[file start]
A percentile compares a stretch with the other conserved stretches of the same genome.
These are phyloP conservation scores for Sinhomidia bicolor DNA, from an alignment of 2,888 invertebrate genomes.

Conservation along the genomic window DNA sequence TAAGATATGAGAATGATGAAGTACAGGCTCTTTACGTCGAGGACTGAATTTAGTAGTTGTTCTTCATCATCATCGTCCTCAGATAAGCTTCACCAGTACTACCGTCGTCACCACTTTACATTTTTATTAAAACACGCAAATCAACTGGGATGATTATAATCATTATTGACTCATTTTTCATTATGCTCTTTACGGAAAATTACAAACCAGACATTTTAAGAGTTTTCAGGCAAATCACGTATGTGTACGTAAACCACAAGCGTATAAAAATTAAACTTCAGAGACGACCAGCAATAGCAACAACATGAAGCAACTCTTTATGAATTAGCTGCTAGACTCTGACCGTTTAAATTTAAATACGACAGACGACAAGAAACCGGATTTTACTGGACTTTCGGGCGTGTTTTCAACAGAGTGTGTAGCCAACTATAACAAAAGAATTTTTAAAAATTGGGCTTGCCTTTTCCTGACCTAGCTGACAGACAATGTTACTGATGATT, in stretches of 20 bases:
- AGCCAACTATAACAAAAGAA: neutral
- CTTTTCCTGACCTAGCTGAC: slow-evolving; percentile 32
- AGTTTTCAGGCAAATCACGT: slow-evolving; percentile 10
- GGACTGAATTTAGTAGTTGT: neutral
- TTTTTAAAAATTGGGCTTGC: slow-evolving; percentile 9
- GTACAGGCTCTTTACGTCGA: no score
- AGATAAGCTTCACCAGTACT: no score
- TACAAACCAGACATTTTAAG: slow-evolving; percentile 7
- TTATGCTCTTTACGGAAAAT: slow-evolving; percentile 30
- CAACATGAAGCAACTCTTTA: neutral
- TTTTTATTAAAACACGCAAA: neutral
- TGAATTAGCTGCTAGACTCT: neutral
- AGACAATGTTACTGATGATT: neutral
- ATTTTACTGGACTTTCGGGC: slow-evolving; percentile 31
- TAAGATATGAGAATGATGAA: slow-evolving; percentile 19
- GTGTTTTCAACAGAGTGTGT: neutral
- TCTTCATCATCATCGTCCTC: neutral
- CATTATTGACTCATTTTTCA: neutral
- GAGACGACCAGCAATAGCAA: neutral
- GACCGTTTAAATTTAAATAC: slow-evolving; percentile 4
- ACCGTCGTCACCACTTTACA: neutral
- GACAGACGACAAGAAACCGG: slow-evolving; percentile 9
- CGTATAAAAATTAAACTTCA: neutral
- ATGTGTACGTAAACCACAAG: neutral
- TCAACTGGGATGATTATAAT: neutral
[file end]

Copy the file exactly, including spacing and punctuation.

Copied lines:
A percentile compares a stretch with the other conserved stretches of the same genome.
These are phyloP conservation scores for Sinhomidia bicolor DNA, from an alignment of 2,888 invertebrate genomes.

Conservation along the genomic window DNA sequence TAAGATATGAGAATGATGAAGTACAGGCTCTTTACGTCGAGGACTGAATTTAGTAGTTGTTCTTCATCATCATCGTCCTCAGATAAGCTTCACCAGTACTACCGTCGTCACCACTTTACATTTTTATTAAAACACGCAAATCAACTGGGATGATTATAATCATTATTGACTCATTTTTCATTATGCTCTTTACGGAAAATTACAAACCAGACATTTTAAGAGTTTTCAGGCAAATCACGTATGTGTACGTAAACCACAAGCGTATAAAAATTAAACTTCAGAGACGACCAGCAATAGCAACAACATGAAGCAACTCTTTATGAATTAGCTGCTAGACTCTGACCGTTTAAATTTAAATACGACAGACGACAAGAAACCGGATTTTACTGGACTTTCGGGCGTGTTTTCAACAGAGTGTGTAGCCAACTATAACAAAAGAATTTTTAAAAATTGGGCTTGCCTTTTCCTGACCTAGCTGACAGACAATGTTACTGATGATT, in stretches of 20 bases:
- AGCCAACTATAACAAAAGAA: neutral
- CTTTTCCTGACCTAGCTGAC: slow-evolving; percentile 32
- AGTTTTCAGGCAAATCACGT: slow-evolving; percentile 10
- GGACTGAATTTAGTAGTTGT: neutral
- TTTTTAAAAATTGGGCTTGC: slow-evolving; percentile 9
- GTACAGGCTCTTTACGTCGA: no score
- AGATAAGCTTCACCAGTACT: no score
- TACAAACCAGACATTTTAAG: slow-evolving; percentile 7
- TTATGCTCTTTACGGAAAAT: slow-evolving; percentile 30
- CAACATGAAGCAACTCTTTA: neutral
- TTTTTATTAAAACACGCAAA: neutral
- TGAATTAGCTGCTAGACTCT: neutral
- AGACAATGTTACTGATGATT: neutral
- ATTTTACTGGACTTTCGGGC: slow-evolving; percentile 31
- TAAGATATGAGAATGATGAA: slow-evolving; percentile 19
- GTGTTTTCAACAGAGTGTGT: neutral
- TCTTCATCATCATCGTCCTC: neutral
- CATTATTGACTCATTTTTCA: neutral
- GAGACGACCAGCAATAGCAA: neutral
- GACCGTTTAAATTTAAATAC: slow-evolving; percentile 4
- ACCGTCGTCACCACTTTACA: neutral
- GACAGACGACAAGAAACCGG: slow-evolving; percentile 9
- CGTATAAAAATTAAACTTCA: neutral
- ATGTGTACGTAAACCACAAG: neutral
- TCAACTGGGATGATTATAAT: neutral